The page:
September 10, 2020 | Insight

How Washington Can Help Bridge the Gap Between Seoul and Tokyo

September 10, 2020 | Insight

How Washington Can Help Bridge the Gap Between Seoul and Tokyo

Japanese Prime Minister Abe Shinzo’s resignation has raised hopes of a resolution to Japan and South Korea’s ongoing dispute over Tokyo’s abuses during World War II. However, a change in Japanese leadership alone is unlikely to improve bilateral relations, since neither government has expressed a desire to compromise. The United States cannot force a resolution of its allies’ historical disputes, but it can help insulate security cooperation initiatives from political fallout so the dispute does not endanger shared efforts to deter North Korean and Chinese aggression. Above all, Washington can revive trilateral security dialogue at the working level, where political concerns are less salient.

Since the end of 2018, Japan and South Korea have experienced a precipitous downturn in their bilateral relationship. It began with a South Korean Supreme Court ruling requiring numerous Japanese companies to provide financial compensation to 11 elderly South Koreans subjected to forced labor during World War II. Backed by the Japanese government, these companies refused. Tokyo also retaliated by curtailing exports of key Japanese products necessary for South Korea to manufacture tech-related goods, a move which hurt major South Korean firms, such as Samsung.

South Korea then hit back by nearly terminating a bilateral intelligence sharing pact, the General Security of Military Information Agreement (GSOMIA). This pact enables Seoul and Tokyo to share information about the North Korean threat, including ballistic missile detection and satellite intelligence. U.S. pressure helped persuade South Korea to keep the GSOMIA, although Seoul reiterates it can and will terminate the agreement at a time of its choosing unless Tokyo removes the export controls.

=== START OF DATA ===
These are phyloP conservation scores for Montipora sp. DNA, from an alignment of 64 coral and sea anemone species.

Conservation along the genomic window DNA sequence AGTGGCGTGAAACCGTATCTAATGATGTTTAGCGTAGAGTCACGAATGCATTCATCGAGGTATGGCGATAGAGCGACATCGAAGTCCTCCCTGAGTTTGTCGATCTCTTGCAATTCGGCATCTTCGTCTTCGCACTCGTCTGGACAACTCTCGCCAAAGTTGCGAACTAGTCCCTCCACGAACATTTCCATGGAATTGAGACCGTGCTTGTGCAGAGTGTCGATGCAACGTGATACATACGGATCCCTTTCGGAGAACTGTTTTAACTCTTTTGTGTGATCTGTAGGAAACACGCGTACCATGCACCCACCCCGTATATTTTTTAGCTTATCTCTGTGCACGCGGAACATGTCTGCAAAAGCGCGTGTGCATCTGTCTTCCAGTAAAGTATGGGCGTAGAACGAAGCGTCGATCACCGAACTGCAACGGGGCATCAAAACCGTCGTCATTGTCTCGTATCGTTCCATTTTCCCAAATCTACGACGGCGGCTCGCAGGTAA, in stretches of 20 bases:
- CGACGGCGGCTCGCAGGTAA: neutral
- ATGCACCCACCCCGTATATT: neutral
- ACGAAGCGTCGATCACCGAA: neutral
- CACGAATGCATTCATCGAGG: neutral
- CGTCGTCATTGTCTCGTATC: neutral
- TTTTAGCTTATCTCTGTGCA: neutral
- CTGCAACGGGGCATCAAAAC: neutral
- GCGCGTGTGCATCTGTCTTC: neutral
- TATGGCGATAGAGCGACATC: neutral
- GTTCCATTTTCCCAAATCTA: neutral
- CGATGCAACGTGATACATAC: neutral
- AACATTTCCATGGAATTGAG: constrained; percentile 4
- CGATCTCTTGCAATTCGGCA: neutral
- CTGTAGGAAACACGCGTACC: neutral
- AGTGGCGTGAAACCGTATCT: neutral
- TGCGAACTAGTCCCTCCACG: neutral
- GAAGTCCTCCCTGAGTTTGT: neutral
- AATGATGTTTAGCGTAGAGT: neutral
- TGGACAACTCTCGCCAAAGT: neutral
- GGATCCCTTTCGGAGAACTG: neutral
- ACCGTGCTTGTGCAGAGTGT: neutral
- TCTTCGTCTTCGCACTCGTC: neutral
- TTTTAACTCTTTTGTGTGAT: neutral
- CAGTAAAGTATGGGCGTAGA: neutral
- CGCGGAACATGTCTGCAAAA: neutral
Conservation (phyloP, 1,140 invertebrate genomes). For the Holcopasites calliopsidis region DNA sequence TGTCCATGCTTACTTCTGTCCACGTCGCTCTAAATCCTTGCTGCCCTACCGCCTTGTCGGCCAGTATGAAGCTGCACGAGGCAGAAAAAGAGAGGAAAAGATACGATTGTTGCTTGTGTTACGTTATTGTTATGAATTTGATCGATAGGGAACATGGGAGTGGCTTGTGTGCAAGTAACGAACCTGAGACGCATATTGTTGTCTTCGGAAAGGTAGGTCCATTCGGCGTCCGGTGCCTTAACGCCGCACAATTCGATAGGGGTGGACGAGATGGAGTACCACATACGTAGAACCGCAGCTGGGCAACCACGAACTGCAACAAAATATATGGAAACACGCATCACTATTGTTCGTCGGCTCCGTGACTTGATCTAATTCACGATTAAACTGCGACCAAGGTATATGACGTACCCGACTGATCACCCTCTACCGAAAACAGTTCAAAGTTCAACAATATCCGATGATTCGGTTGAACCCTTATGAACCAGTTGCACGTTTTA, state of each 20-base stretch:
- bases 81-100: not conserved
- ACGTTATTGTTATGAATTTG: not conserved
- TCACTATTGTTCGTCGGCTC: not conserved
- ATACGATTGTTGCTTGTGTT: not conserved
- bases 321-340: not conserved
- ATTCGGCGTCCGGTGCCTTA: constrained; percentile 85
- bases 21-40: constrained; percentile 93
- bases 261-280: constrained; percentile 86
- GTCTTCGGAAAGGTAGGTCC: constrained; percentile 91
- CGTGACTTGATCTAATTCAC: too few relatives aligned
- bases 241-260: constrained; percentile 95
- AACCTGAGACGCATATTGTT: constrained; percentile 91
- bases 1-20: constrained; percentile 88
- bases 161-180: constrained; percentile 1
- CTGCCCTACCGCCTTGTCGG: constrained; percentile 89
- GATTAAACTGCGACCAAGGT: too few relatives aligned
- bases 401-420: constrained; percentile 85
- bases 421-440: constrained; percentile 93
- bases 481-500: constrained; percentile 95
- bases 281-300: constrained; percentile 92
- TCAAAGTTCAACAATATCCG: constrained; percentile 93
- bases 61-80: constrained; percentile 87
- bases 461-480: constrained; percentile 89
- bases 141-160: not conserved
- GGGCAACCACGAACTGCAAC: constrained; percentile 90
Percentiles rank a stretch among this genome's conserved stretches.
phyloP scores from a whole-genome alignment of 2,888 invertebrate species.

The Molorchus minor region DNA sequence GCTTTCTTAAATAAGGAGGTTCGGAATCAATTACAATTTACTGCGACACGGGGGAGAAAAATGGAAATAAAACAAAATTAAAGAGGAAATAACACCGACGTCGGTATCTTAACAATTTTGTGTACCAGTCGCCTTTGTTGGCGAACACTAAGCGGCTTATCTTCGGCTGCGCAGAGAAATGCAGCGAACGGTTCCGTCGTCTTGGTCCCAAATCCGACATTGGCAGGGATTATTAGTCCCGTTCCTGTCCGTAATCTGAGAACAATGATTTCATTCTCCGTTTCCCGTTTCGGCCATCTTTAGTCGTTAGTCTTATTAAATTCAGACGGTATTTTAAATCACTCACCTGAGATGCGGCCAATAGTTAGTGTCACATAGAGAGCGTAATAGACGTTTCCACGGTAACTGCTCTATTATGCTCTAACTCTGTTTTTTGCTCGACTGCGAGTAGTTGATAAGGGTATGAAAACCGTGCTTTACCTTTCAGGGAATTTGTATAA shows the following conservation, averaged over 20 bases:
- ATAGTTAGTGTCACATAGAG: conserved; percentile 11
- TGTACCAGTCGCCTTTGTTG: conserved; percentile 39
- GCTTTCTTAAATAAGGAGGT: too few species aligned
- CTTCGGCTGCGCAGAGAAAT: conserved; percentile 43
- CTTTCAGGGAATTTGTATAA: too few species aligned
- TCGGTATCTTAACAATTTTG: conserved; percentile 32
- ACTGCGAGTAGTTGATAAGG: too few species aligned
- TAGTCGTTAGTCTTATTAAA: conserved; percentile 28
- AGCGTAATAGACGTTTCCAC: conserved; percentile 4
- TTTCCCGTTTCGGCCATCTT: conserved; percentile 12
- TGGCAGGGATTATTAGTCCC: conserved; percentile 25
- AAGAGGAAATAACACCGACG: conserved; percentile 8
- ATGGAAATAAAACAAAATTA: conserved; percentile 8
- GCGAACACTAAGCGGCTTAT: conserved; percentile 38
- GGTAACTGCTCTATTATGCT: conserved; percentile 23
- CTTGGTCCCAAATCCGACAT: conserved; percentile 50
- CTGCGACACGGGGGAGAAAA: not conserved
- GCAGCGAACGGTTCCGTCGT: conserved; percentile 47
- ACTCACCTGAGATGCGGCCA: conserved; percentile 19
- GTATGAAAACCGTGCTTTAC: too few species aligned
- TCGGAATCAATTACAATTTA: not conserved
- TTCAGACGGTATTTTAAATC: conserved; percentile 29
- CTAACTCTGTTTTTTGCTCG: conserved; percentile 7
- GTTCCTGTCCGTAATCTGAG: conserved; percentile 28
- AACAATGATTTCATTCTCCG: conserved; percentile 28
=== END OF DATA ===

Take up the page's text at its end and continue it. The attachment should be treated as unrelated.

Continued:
Tensions escalated further last month when a South Korean local court began selling off the assets of one of the Japanese companies previously ordered to provide compensation for forced labor victims. Suga Yoshihide, Japan’s chief cabinet secretary and a possible successor to Abe, had previously warned Seoul that Japan will retaliate with “all available measures” if Seoul moved ahead with this sale.

However, after Abe’s resignation announcement, South Korea’s national security adviser, Suh Hoon, stated Seoul will push to revive bilateral talks and resolve issues with Tokyo once a new leader is appointed. Yet progress remains unlikely because neither side has signaled interest in a compromise. Nam Chang Hee, an international relations professor at Inha University in South Korea, assessed that “the power dynamics of his [Abe’s] ruling Liberal Democratic party is still at work,” which rules out the possibility of a major policy shift from Tokyo. Additionally, Abe’s successor may pursue an even harder line against South Korea to reassure his domestic political supporters that Tokyo’s policies will not change in the succeeding administration.

Consensus on how to address Japan’s wartime abuses is likely to remain elusive, yet Washington can help ensure such disputes do not heighten the risk of North Korean or Chinese aggression, especially by undermining the GSOMIA. Defense Secretary Mark Esper stressed last year that South Korea and Japan’s bilateral intelligence sharing is “key to our common defense against North Korea.” State Department Spokesperson Morgan Ortagus said that the GSOMIA’s termination would further endanger U.S. forces in Japan and South Korea.